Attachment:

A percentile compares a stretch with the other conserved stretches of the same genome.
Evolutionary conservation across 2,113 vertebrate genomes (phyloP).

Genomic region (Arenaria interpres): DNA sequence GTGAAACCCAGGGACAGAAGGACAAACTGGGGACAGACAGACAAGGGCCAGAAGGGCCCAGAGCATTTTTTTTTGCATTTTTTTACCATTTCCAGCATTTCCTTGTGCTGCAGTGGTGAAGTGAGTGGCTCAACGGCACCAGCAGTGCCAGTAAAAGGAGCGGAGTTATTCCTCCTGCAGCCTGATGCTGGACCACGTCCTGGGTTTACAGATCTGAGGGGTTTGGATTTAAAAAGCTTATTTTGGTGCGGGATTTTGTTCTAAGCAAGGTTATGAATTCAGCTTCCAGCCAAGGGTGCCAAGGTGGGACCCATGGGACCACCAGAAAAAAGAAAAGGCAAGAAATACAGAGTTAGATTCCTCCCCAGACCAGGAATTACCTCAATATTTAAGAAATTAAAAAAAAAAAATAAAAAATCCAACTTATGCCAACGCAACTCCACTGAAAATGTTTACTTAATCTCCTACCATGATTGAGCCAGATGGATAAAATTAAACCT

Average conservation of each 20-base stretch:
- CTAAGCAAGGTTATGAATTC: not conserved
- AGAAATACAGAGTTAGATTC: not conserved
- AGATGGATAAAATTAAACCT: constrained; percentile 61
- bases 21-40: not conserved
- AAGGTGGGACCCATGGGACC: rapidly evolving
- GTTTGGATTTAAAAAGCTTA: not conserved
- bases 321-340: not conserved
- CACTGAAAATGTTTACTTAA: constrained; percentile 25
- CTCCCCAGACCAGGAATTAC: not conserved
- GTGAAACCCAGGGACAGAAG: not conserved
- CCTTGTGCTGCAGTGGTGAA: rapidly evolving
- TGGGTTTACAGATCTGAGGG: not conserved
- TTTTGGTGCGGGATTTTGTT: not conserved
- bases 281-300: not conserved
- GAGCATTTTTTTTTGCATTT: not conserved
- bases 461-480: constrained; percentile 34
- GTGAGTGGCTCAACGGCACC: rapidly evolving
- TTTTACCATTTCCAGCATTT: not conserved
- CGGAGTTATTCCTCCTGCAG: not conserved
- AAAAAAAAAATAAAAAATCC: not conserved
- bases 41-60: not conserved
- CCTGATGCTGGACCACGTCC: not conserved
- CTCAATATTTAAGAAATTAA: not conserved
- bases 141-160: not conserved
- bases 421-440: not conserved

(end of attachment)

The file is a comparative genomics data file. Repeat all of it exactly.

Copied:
A percentile compares a stretch with the other conserved stretches of the same genome.
Evolutionary conservation across 2,113 vertebrate genomes (phyloP).

Genomic region (Arenaria interpres): DNA sequence GTGAAACCCAGGGACAGAAGGACAAACTGGGGACAGACAGACAAGGGCCAGAAGGGCCCAGAGCATTTTTTTTTGCATTTTTTTACCATTTCCAGCATTTCCTTGTGCTGCAGTGGTGAAGTGAGTGGCTCAACGGCACCAGCAGTGCCAGTAAAAGGAGCGGAGTTATTCCTCCTGCAGCCTGATGCTGGACCACGTCCTGGGTTTACAGATCTGAGGGGTTTGGATTTAAAAAGCTTATTTTGGTGCGGGATTTTGTTCTAAGCAAGGTTATGAATTCAGCTTCCAGCCAAGGGTGCCAAGGTGGGACCCATGGGACCACCAGAAAAAAGAAAAGGCAAGAAATACAGAGTTAGATTCCTCCCCAGACCAGGAATTACCTCAATATTTAAGAAATTAAAAAAAAAAAATAAAAAATCCAACTTATGCCAACGCAACTCCACTGAAAATGTTTACTTAATCTCCTACCATGATTGAGCCAGATGGATAAAATTAAACCT

Average conservation of each 20-base stretch:
- CTAAGCAAGGTTATGAATTC: not conserved
- AGAAATACAGAGTTAGATTC: not conserved
- AGATGGATAAAATTAAACCT: constrained; percentile 61
- bases 21-40: not conserved
- AAGGTGGGACCCATGGGACC: rapidly evolving
- GTTTGGATTTAAAAAGCTTA: not conserved
- bases 321-340: not conserved
- CACTGAAAATGTTTACTTAA: constrained; percentile 25
- CTCCCCAGACCAGGAATTAC: not conserved
- GTGAAACCCAGGGACAGAAG: not conserved
- CCTTGTGCTGCAGTGGTGAA: rapidly evolving
- TGGGTTTACAGATCTGAGGG: not conserved
- TTTTGGTGCGGGATTTTGTT: not conserved
- bases 281-300: not conserved
- GAGCATTTTTTTTTGCATTT: not conserved
- bases 461-480: constrained; percentile 34
- GTGAGTGGCTCAACGGCACC: rapidly evolving
- TTTTACCATTTCCAGCATTT: not conserved
- CGGAGTTATTCCTCCTGCAG: not conserved
- AAAAAAAAAATAAAAAATCC: not conserved
- bases 41-60: not conserved
- CCTGATGCTGGACCACGTCC: not conserved
- CTCAATATTTAAGAAATTAA: not conserved
- bases 141-160: not conserved
- bases 421-440: not conserved